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Ford testing smart traffic light tech to help emergency services

Published Apr 1, 2022

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Detroit - Ford has started tests on connected traffic light technology to help clear paths for emergency services.

The company has been trailing the new road control system which can automatically turn traffic lights green for incoming ambulances, fire engines and police vehicles.

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The smart system is being set up in a bid to clear the road for situations where traffic impedes the response of emergency services.

The new system could potentially also send timing information of the red and green lights to other automobiles in order to help improve the flow of incoming traffic at times like rush hour.

Martin Sommer - research engineer, Automated Driving Europe, Ford of Europe - said: "Whether it’s a fire engine attending a blaze or an ambulance that is en route to an accident, the last thing anyone wants is for these drivers to be caught up among other vehicles waiting for the lights to change."

The trial, which was part of a broader project to help improve congestion, tested automated and connected vehicles as well as networked infrastructure in highway, urban and rural areas.

Ford are committed to using connectivity and innovation to help improve the driving experience on the roads.

The test, which was carried out just outside the city of Aachen, Germany, used a road with eight consecutive traffic lights as well as two stretches with three consecutive traffic lights.

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The Ford Kunga Plug-in Hybrid test car, was equipped with on board units, that were responsible for communicating with the infrastructure, as well as rapid control prototyping hardware, responsible for running the prototype software in the vehicle. They acted as an ambulance as well a passenger vehicle for different scenarios.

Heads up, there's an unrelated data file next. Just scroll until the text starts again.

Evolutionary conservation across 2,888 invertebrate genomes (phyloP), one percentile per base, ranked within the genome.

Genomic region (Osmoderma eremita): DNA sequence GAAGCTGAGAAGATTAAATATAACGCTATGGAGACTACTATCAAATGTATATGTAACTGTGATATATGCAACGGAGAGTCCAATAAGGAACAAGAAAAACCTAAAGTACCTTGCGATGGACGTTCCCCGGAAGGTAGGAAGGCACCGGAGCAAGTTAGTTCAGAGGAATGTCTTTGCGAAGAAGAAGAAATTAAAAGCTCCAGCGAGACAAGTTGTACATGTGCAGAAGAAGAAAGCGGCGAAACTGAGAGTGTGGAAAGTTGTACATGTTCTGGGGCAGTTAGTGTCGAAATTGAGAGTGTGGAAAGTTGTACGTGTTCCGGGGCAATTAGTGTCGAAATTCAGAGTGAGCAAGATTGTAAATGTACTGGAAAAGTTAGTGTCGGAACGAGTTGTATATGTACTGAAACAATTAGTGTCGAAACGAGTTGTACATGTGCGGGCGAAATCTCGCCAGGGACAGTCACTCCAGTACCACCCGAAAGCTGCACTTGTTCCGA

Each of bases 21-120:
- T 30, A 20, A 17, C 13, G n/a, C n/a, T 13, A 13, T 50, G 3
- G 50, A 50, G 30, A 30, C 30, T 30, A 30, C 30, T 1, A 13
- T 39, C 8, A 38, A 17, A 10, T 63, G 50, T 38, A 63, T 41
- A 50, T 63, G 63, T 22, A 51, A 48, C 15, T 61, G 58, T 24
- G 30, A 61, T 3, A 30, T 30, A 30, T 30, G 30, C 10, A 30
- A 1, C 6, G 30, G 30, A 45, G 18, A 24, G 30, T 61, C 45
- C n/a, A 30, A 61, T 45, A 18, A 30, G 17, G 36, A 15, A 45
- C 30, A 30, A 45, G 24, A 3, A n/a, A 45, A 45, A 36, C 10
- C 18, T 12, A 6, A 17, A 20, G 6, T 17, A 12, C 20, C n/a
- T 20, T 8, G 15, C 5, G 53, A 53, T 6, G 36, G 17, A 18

When testing daily driving situations, the test car would receive timing information for when the lights changed from red to green and vice versa. Based on the information the cruise control system would adapt the speed to ensure a higher proportion of the journey was encountered by green lights.

The cruise control also adjusted the speed for when the lights were red to ensure the car arrived at the exact moment the lights turned green.

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When testing for emergency responses on the other hand, the vehicle would signal to the traffic lights to turn green which would then return to standard operations once the car passes the threshold.

Cellular-Vehicle-to-Everything is the technology used to connect the cars to the infrastructure and other road users.

Michael Reinartz, director, Consumer Services and Innovation, Vodafone Germany, said : “Exchanging data between cars, emergency vehicles and traffic lights in real time using the latest mobile phone technology makes road traffic safer and more efficient,

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“Intelligent traffic light control helps save lives when every second counts and also reduces unnecessary waiting times and cuts CO2 emissions.”

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